Thursday, March 17, 2011

Getting Things Done #2 - Thoughts on Chapter One

1. I don't think I'm the intended audience for this book. Its opening sentence reads:

"It's possible for a person to have an overwhelming number of things to do and still function with a clear head and a positive sense of relaxed control."  

I think the intention was for the reader to doubt that such a happy state was possible. (Andrew wondered if it is technically possible for anyone to be faced with an overwhelming number of things to do and not feel overwhelmed. But we'll let that one go.) I don't doubt it for myself. I don't think that I feel the problem that the book is addressing.

2. David Allen likes alliteration. Elevated levels of effectiveness and efficiency. ... tools, tips, techniques and tricks...  

3. GTD identifies the problem as the new demands of this new millennium. He thinks the old methods of organisation are insufficient, as are the new programs and gadgets that are coming onto the market - Microsoft Outlook and Palm PDAs.

Perhaps this new millennium is more stressy than the last. I wouldn't want to make a call on that. But he clearly doesn't have my nice little macbook or an iphone.

4. His main thrust seems that you need to be able to efficiently capture all the things that need to get done, file them efficiently (outside your head) and identify the next step needed to push each project forward. Okay. I'll see where this goes.

5. The idea of capturing stuff outside our heads is so that we can achieve a 'mind like water' state where our heads are clear of worries and stress so that we can logically think about and do one thing at a time. I've got a few issues with this. It's not always necessary to capture everything externally to achieve a clear mind. I can achieve it geographically. (I go to a coffee shop.) Or I can just decide that some things aren't going to haunt me. (If I have some outstanding paperwork, I calculate how much not filling in the form is going to cost me and decide to absorb that cost.) And bigger things that cloud our minds and limit our productivity often aren't of the kind that can be 'captured' in an organisational system and filed away with a 'next step' instruction for later. Big time productivity killers like relationship breakdowns, griefs, addictions and insecurities aren't, I suspect, going to be helped much by a GTD capture system. (Though I find that capturing such things in a poem or song quite helpful.)

6. We need to have a system that we trust in order to get things out of our heads. I guess the rest of the book will spell out his system as the solution we need.

7. This section of the book is called The Art of Getting Things Done. I'd question if art is the right word to use here.

Okay. Over to you. What did you think?


  1. Yeah, most of that. Strange that he has a go at to do lists, prioritising things, but looks like he's heading to a long list that no doubt will involve prioritising and doing. I think he just means that we'll feel better if we're trying to procrastinate, rather than pretending not to...

    I certainly hope he'll allow for the fact that half the brain works better when it's burbling away below the surface. Forced creativity on cue ain't gonna work for me.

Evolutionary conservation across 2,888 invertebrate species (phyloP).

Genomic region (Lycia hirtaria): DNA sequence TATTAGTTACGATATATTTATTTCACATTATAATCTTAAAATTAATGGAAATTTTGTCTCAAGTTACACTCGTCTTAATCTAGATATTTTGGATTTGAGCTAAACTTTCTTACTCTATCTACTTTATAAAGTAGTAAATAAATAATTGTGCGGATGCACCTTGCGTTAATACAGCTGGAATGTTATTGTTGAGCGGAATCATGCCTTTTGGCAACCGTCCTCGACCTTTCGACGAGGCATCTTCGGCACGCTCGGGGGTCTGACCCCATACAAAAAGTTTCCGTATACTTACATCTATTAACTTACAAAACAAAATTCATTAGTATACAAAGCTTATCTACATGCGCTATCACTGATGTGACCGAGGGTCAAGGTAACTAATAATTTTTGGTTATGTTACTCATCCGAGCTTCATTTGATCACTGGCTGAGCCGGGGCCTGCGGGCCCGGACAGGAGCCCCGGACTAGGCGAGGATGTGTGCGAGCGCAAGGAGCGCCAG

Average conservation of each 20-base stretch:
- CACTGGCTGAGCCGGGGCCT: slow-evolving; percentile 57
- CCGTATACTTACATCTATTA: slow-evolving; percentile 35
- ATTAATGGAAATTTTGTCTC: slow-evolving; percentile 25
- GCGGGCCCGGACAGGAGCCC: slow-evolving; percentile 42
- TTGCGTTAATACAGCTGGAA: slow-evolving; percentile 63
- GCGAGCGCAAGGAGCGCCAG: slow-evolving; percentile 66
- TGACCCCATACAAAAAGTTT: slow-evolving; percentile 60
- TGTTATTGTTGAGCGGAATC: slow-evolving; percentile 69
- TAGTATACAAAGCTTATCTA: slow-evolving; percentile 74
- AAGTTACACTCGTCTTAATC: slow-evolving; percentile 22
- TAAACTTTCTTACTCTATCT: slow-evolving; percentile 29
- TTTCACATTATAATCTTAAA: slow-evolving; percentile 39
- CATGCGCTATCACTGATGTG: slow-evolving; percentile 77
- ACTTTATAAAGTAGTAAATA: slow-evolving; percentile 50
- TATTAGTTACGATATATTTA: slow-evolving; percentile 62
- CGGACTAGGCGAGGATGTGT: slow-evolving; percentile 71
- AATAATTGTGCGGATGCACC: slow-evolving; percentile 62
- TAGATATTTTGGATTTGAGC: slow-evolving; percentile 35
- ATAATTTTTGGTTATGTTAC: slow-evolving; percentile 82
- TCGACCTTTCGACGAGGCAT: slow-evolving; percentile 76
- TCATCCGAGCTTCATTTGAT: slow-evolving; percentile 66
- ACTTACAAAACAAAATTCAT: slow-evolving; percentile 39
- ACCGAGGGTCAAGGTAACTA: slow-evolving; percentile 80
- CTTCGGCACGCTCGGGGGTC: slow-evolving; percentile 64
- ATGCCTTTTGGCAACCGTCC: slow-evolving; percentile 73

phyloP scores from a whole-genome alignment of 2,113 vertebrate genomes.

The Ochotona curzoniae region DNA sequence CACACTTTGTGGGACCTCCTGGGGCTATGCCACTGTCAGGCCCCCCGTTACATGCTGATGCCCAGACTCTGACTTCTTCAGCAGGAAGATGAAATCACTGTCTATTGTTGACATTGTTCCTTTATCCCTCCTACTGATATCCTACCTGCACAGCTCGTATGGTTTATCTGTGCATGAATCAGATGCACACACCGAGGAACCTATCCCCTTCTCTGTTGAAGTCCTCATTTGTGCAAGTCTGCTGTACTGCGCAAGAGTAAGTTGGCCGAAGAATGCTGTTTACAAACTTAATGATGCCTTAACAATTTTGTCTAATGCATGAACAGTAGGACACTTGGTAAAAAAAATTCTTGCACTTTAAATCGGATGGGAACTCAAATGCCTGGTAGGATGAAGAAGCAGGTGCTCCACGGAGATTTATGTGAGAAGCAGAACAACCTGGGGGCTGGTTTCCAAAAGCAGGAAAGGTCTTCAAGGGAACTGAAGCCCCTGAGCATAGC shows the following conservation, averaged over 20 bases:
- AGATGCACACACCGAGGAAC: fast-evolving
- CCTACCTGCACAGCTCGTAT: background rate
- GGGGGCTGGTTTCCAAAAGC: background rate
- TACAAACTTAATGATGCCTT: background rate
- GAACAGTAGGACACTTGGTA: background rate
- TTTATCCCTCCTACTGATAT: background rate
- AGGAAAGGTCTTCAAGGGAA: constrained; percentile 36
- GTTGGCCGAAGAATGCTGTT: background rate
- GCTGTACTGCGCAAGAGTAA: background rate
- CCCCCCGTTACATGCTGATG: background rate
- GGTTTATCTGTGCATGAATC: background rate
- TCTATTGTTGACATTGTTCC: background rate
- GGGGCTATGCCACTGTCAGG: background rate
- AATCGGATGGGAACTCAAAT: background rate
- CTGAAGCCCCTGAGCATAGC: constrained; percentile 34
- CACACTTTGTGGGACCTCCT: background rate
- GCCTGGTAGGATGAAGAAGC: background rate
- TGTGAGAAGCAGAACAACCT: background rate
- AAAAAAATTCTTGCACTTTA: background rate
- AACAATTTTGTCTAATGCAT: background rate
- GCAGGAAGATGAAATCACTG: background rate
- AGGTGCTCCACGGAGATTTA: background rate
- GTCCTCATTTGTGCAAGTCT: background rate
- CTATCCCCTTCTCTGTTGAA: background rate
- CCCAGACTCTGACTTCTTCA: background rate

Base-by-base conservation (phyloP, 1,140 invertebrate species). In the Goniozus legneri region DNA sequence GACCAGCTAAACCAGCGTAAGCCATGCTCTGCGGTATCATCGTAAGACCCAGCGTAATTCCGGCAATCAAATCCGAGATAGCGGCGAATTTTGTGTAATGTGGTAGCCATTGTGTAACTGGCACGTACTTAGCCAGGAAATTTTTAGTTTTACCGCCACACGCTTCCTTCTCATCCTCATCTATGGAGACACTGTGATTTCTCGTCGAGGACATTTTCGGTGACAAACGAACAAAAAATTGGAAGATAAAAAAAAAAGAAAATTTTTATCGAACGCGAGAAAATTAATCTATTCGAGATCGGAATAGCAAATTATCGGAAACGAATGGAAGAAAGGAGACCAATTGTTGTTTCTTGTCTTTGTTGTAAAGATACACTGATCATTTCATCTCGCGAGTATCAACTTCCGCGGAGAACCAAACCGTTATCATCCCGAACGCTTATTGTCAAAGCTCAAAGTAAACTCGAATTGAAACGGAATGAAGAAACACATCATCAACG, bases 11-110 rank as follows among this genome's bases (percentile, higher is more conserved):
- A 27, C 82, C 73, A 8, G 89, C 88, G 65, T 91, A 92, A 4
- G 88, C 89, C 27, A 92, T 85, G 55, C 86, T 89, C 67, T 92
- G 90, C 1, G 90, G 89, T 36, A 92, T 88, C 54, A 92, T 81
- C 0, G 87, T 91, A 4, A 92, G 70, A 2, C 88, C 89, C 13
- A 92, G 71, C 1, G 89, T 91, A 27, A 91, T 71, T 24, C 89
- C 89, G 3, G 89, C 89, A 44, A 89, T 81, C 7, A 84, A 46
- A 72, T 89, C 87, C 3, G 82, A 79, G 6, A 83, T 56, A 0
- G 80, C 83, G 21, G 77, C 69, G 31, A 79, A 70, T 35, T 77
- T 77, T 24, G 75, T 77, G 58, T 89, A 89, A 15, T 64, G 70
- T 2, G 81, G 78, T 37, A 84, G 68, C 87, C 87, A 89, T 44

But it is a quick read, it seems. As long as you avoid all those distracting pull out quotes that aren't actually pull out quotes. Is it a test that we're supposed to feel guilty about later??

  2. I'm too busy actually GTD to read that book! But of course I'm sure that he would argue that's precisely why I should read it.

  3. I read the book a few years ago and found it quite helpful - far more intuitive for me than 7 Habits, which is the only other book of this kind that I've read. I don't use the whole system, but have found a couple of his principles - especially Thr Next Action idea really insightful and helpful.
    That said, I am finding your reaction to the book very interesting! I take this kind of book as a set of helpful hints for those who feel overwhelmed by the challenge of organizing their lives. You seem to read it as a personal attack on your own lifestyle/personality and an attempt to force you to do things differently... I'm very curious as to why that is!!

  4. I haven't read the book but I've read glowing reviews of it. Judging by your posts on this up to now I'd say you're really wanting to not like it at all and are therefore actively looking for faults.

    I expect that this is the case because others have told you that you should read it. In that case TOSS IT ASIDE! because you won't get anything out of it apart from how your own systems are better. Maybe read it when you are curious about it or, for whatever reason, your current systems that suit your current purposes no longer work for you. Don't read it because someone else has decided that you should or you obviously need to when they aren't living your life.

    When I was a child / teenager / young adult I couldn't bear to part with anything. Now I happily throw out things and look for more things to toss or give away rather than keep. The turning point for me came when I decided that I didn't want to potentially kill myself by tripping over something and hitting my head on a sharp corner. Now I love reading organisational tips and tricks and have considered whether to become a professional organiser.

  5. Simone.

    I assume you've seen this:

  6. I found it very useful because I had all the ineffective defenses he lists: putting things back in the in-tray, putting off decisions. I've never had a natural interest in getting things done, and this book helped me imagine what it might be like. I still don't respect achievement, but I am no longer at a total loss about what trying to achieve something would be like.